What about when employees have questions about one-off software applications? The IT department is “supposed” to know how to answer them. Is it even reasonable for the IT group to have that kind of collective knowledge about every application that can be downloaded from the Internet? Even if you doubled or tripled the IT budget, I am not sure the requirement could be met. In the end, IT would have to spend time and money researching how to use non-standard applications to support the user base. But the cry we hear is that the software is free so we should be able to use it. . .free software is not always free.

I was recently lamenting with a friend about a spat he got into over software compatibility. I honestly believe that many people think this is our way of blowing them off. A few years ago, we found particular printer software caused a conflict with our phone system software. When these two applications were loaded on the same computer, it corrupted the OS within a few days. At that time, we allowed employees to install printer software on their corporate laptops for use with while at home. About 25% of those employees had their computers reimaged multiple times. This amounted to a large loss in productivity and cost to the IT department. No one should expect the average employee to be aware of these issues, nor is it reasonable for a company to run continuous training sessions to keep everyone updated on these topics.

While most employees have good intentions, they are not IT professional, nor do they wish to become one. Let IT run IT and let the staff do the work of the company.And of course, those crazy lawsuits keep popping up all the time. People find some of the strangest reasons to sue other people and their employers. One of the saving graces that companies use to defend themselves is “standard practice”. In any open IT environment, you do not have enforceable standard practices. I have seen some employees accuse their employers of singling them out for recreational web surfing, and not other employees, when confronted about their job performance. When employees are confronted about productivity issues, they tend to redirect the criticism into anything and everything else but themselves. It is sad, but the courts often agree with the employee in these cases if the company does not have policies and standard practices they follow.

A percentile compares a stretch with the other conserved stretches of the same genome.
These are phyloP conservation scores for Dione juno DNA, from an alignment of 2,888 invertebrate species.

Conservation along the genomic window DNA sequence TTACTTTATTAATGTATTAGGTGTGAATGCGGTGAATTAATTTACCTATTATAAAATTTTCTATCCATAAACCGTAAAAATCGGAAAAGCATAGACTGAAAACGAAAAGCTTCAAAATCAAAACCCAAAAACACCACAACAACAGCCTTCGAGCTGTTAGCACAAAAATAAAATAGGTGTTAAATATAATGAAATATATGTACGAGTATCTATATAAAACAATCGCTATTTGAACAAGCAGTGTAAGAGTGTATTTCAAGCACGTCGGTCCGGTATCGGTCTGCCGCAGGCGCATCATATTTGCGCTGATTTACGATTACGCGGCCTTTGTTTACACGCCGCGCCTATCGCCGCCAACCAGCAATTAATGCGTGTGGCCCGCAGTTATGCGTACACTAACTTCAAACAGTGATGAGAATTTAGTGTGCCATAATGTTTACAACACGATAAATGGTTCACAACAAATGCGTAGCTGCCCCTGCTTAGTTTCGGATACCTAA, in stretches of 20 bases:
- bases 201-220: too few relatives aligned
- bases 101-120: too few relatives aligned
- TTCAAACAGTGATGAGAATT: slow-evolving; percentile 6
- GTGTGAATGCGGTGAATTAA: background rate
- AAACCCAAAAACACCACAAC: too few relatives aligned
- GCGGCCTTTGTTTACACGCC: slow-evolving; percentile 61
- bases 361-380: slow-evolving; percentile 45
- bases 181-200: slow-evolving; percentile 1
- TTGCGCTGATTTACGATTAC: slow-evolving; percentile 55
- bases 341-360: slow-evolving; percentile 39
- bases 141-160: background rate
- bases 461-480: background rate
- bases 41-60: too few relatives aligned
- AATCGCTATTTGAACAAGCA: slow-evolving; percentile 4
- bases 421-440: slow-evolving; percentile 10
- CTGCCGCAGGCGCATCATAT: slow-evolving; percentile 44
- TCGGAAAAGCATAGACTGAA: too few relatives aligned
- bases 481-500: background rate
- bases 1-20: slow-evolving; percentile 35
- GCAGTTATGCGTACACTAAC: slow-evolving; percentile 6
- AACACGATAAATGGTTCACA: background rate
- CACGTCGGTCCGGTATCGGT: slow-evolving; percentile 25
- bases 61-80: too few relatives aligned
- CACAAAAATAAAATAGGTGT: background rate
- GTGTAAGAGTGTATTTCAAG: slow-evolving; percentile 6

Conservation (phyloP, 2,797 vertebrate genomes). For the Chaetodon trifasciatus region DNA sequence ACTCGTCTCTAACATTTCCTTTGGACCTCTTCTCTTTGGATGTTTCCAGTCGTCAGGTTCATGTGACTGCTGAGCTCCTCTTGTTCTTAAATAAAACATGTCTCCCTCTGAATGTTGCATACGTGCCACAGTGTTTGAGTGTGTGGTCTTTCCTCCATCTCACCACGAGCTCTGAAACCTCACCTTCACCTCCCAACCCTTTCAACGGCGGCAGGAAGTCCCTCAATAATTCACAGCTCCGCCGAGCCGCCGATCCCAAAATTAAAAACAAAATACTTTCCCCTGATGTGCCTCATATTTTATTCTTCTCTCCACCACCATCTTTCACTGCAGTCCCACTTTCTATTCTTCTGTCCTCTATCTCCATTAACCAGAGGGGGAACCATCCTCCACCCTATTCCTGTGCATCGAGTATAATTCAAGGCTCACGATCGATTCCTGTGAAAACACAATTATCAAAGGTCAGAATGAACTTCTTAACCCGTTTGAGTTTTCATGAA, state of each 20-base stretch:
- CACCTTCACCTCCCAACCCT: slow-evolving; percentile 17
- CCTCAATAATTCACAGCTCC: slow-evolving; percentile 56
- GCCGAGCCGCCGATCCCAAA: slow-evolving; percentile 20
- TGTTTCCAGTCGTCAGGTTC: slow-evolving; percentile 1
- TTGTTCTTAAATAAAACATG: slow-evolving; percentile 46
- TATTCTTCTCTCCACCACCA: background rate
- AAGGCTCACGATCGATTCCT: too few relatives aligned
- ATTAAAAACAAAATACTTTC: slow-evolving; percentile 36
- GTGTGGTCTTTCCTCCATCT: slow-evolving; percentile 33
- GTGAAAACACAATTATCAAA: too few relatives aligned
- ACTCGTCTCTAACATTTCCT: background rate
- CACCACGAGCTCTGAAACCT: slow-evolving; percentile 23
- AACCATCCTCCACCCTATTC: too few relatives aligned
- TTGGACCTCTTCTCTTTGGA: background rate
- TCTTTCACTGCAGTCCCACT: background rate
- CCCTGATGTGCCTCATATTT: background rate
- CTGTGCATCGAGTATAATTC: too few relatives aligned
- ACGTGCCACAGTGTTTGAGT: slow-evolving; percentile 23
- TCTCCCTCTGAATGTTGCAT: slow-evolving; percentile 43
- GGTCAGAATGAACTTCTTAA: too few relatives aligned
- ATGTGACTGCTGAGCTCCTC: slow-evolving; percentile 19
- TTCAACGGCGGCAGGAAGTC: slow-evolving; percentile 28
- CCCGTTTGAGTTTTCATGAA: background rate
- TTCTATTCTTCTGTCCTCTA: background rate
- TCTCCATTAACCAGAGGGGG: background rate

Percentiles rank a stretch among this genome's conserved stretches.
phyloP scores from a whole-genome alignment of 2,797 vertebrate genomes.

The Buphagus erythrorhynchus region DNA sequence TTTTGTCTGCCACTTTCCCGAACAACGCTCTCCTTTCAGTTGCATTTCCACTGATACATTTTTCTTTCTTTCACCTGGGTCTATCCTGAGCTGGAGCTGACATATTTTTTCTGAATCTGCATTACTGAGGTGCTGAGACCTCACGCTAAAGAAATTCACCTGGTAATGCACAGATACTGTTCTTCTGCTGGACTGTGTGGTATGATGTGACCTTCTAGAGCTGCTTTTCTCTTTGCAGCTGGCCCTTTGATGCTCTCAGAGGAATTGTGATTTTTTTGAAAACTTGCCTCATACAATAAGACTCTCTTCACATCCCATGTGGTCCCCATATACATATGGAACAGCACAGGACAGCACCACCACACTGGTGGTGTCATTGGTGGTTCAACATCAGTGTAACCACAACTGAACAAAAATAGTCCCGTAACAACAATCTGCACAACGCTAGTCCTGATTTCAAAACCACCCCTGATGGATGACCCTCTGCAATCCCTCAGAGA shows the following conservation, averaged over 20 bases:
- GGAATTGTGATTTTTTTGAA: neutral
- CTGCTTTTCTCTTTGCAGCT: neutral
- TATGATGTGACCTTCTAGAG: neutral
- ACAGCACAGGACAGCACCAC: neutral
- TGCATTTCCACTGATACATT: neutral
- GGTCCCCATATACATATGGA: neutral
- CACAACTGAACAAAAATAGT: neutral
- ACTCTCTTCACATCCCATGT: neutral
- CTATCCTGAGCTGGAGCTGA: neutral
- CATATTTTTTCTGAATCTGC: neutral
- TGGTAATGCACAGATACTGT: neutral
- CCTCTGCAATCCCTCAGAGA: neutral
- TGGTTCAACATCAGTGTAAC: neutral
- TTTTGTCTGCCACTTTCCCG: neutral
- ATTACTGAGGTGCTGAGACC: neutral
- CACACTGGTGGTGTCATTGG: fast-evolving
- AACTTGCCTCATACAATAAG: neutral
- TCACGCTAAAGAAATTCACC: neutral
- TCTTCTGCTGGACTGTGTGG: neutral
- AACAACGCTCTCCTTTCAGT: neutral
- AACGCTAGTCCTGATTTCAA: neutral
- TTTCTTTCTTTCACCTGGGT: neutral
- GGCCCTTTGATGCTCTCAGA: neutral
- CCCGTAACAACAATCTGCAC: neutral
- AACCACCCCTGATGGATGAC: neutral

I understand that some large corporations have rather open IT environments. When you peel back the onion a bit, you will find that the environment is not as open as most people believe. Filtering and active monitoring still take place and management will step in when needed.

I do think some of my IT brethren take it a bit far and lock down the environment to the point of reduced productivity. This issue is a trade-off between productivity and security. I am a cautious individual and lean towards security, but I am always open to suggestions from my user base. Viruses, spy ware, ad ware, and data mining are real threats and must be prevented. The vast majority of this “stuff” enters computers by the users own actions. Yes, IT must guard against these threats, and some freedom is part of that cost.

Some employees would “get” all the training IT would need to provide for a secure open IT environment to exist, but others would not and that would risk a data breach or worse. I could not justify it in my own mind much less sell it to management.

I do not always agree with employee suggestions, and I try to lay out exactly why I would not allow a particular application or process. Most people think this method is fair and reasonable. I want everyone to be as productive as possible but operate in an environment that is easily supported and that controls costs. I do not want the organization to face frivolous lawsuits or be compromised in any way.  Simply put, I want a stable secure environment that is always available to meet the needs and challenges of everyone. This is why the IT environment must remain reasonably locked down for the foreseeable future.